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  • This document is part of a JCR Manuscript Review History. It should be used for educational purposes only.





    Consumers often find themselves in situations where they are tempted to lie in order to gain

    otherwise unattainable outcomes and financial rewards (e.g. when refunding or exchanging a

    product, qualifying for discounts and promotions, negotiating with a salesperson etc.). This

    research examines how lying during the acquisition of a product or service influences the

    consumers satisfaction with the outcome obtained. Four studies demonstrate that because lying

    is cognitively taxing, liars are less able to use diagnostic cues offered during an exchange with a

    service provider, to update their outcome expectations. Consequently, liars are less prepared for

    the final outcome, which in turn, leads to more polarized satisfaction judgments. Liars are more

    satisfied than truth tellers following a successful outcome, and less satisfied than truth tellers

    following an unsuccessful outcome. This work suggests that lying may not only have financial

    ramifications, but that there are affective implications as well.

  • This document is part of a JCR Manuscript Review History. It should be used for educational purposes only.


    People lie every day. By the time an individual reaches 60 years of age, he or she will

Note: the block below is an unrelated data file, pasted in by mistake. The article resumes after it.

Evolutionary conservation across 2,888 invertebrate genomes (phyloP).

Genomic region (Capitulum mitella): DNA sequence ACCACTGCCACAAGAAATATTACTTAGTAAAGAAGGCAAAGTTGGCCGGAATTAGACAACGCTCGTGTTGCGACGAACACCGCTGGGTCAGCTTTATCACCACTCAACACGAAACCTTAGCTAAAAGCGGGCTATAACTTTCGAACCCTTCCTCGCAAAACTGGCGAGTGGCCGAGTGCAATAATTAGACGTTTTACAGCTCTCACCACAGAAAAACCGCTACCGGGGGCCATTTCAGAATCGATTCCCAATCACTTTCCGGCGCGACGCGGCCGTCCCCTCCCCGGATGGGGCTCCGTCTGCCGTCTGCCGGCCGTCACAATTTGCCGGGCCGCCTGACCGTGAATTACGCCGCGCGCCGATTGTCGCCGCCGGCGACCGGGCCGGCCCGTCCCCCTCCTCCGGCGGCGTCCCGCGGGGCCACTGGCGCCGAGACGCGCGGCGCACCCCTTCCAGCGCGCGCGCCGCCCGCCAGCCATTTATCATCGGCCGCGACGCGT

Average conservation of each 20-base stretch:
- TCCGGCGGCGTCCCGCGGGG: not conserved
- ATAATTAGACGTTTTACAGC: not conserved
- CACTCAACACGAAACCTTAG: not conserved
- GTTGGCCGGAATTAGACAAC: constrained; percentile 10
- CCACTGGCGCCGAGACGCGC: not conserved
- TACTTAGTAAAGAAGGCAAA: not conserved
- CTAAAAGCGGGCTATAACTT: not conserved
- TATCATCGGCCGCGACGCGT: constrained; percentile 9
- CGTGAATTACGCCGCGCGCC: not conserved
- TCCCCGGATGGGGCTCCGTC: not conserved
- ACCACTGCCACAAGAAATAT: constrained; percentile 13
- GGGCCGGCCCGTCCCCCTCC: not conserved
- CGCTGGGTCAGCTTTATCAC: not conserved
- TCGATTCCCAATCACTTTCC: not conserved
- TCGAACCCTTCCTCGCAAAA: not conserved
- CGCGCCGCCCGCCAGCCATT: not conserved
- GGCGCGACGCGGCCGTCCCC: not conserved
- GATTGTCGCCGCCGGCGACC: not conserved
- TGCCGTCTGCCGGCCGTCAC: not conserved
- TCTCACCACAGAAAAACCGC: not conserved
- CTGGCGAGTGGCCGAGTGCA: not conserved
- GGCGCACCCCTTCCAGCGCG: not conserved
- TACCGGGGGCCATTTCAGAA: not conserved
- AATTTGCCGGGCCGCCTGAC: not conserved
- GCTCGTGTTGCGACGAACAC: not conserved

have told an average of 88,000 lies (Norman 2008). Although the majority of lies are told to

    facilitate social relationships (DePaulo and Kashy 1998) such as the recipient of a gift telling the

    gift giver that the present was exactly what he or she wanted, lies are also told to acquire

    something that would otherwise be unobtainable such as a child telling his mother that his father

    said it was OK to have another cookie. Consumers also tell lies. They lie to other consumers

    (Argo, White, and Dahl 2006; Sengupta, Dahl, and Gorn 2002); they game their emotions

    (Andrade and Ho 2009); and they misrepresent information to marketers in pursuit of better

    outcomes. And why not? The marketplace provides ample opportunities for consumers to lie in

    order to gain better outcomes and financial rewards. For example, the temptation to withhold or

    distort information may be particularly attractive to consumers when making warranty and

    insurance claims (Someone hit my car in the parking lot), refunding and exchanging products

    (No, I didnt drop the toaster), qualifying for discounts or promotions (That was the worst

    meal ever, so can I get that free dessert you promised now?), or when negotiating with a

    salesperson (I saw a much better deal online, will you match it?).

    When consumers tell lies in pursuit of better outcomes they may end up better off

    financially, but the transgression may have consequences for their satisfaction with the obtained

    outcome. To illustrate, consider the case of a consumer seeking a refund, knowing the reason for

    returning the product falls outside of the refund policy, but wanting the refund anyway. Does the